In 1927, Fr. Josemaria moved to Madrid to study for a graduate degree in law. He was accompanied by his mother, sister, and brother, as his father had died in 1924 and he was now head of the family. They were not well-off, and he had to tutor law students to support them. At the same time he carried out a demanding pastoral work, especially among the poor and sick in Madrid, and with young children. He also undertook an apostolate with manual workers, professional people and university students who, by coming into contact with the poor and sick to whom Fr. Josemaria was ministering, learned the practical meaning of charity and their Christian responsibility to help out in the betterment of society.

On October 2, 1928, while making a retreat in Madrid, God showed him his specific mission: he was to found Opus Dei, an institution within the Catholic Church dedicated to helping people in all walks of life to follow Christ, to seek holiness in their daily life and grow in love for God and their fellow men and women. From that moment on, he dedicated all his strength to fulfilling this mission, certain that God had raised up Opus Dei to serve the Church. In 1930, responding to a new illumination from God, he started Opus Dei’s apostolic work with women, making clear that they had the same responsibility as men to serve society and the Church.

The first edition of The Way, his most widely read work, was published in 1934 under the title Spiritual Considerations. Expanded and revised, it has gone through many editions since then; more than four million copies in many different languages are now in print. His other spiritual writings include Holy Rosary; The Way of the Cross; two collections of homilies, Christ Is Passing By and Friends of God; and Furrow and The Forge, which like The Way are made up of short points for prayer and reflection.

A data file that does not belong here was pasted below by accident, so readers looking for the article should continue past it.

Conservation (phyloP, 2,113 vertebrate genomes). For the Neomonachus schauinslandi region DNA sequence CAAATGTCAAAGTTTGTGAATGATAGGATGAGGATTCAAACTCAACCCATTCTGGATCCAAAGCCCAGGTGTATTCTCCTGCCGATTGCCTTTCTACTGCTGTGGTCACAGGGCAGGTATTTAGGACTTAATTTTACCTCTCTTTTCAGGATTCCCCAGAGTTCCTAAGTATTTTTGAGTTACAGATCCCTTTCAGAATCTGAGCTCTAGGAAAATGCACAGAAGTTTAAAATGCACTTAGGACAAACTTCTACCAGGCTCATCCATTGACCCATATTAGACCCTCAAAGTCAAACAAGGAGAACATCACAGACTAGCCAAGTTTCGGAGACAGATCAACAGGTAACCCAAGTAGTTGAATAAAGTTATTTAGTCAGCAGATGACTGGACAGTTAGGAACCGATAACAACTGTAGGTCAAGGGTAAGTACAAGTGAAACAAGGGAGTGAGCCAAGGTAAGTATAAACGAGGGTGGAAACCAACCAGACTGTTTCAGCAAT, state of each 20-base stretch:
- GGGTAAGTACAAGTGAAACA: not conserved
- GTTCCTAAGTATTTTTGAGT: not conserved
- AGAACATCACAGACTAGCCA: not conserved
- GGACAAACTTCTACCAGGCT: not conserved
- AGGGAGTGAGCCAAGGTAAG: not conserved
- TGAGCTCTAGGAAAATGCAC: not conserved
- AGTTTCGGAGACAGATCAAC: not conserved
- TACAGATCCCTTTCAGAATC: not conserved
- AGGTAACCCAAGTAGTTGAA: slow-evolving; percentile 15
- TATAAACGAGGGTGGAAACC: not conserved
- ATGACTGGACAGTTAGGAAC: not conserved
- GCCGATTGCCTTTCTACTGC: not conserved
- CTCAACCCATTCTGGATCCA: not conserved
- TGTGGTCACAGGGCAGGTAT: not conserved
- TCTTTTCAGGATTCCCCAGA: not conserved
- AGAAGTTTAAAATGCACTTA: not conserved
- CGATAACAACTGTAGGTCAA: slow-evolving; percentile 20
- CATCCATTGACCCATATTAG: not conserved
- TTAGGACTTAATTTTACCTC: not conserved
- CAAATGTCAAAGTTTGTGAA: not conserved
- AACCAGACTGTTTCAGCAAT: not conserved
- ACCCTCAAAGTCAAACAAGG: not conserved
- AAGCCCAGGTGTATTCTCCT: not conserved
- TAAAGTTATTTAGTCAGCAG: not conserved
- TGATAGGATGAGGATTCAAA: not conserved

The development of Opus Dei began among the young people with whom Fr. Josemaria had already been in contact before 1928. Its growth, however, was seriously impeded by the religious persecution inflicted on the Catholic Church during the Spanish Civil War (1936-1939). The founder himself suffered severe hardships under this persecution but, unlike many other priests, he came out of the war alive. After the war, he traveled throughout the country giving retreats to hundreds of priests at the request of their bishops. Meanwhile Opus Dei spread from Madrid to several other Spanish cities, and as soon as World War II ended in 1945, began starting in other countries. This growth was not without pain; though the Work always had the approval of the local bishops, its then-unfamiliar message of sanctity in the world met with some misunderstandings and suspicions-which the founder bore with great patience and charity.

While celebrating Mass in 1943, Fr. Josemaria received a new foundational grace to establish the Priestly Society of the Holy Cross, which made it possible for some of Opus Dei’s lay faithful to be ordained as priests. The full incorporation of both lay faithful and priests in Opus Dei, which makes a seamless cooperation in the apostolic work possible, is an essential feature of the foundational charism of Opus Dei, affirmed by the Church in granting Opus Dei the canonical status of a personal Prelature. In addition, the Priestly Society conducts activities, in full harmony with the bishops of the local churches, for the spiritual development of diocesan priests and seminarians. Diocesan priests can also be part of the Priestly Society, while at the same time remaining clergy of their own dioceses.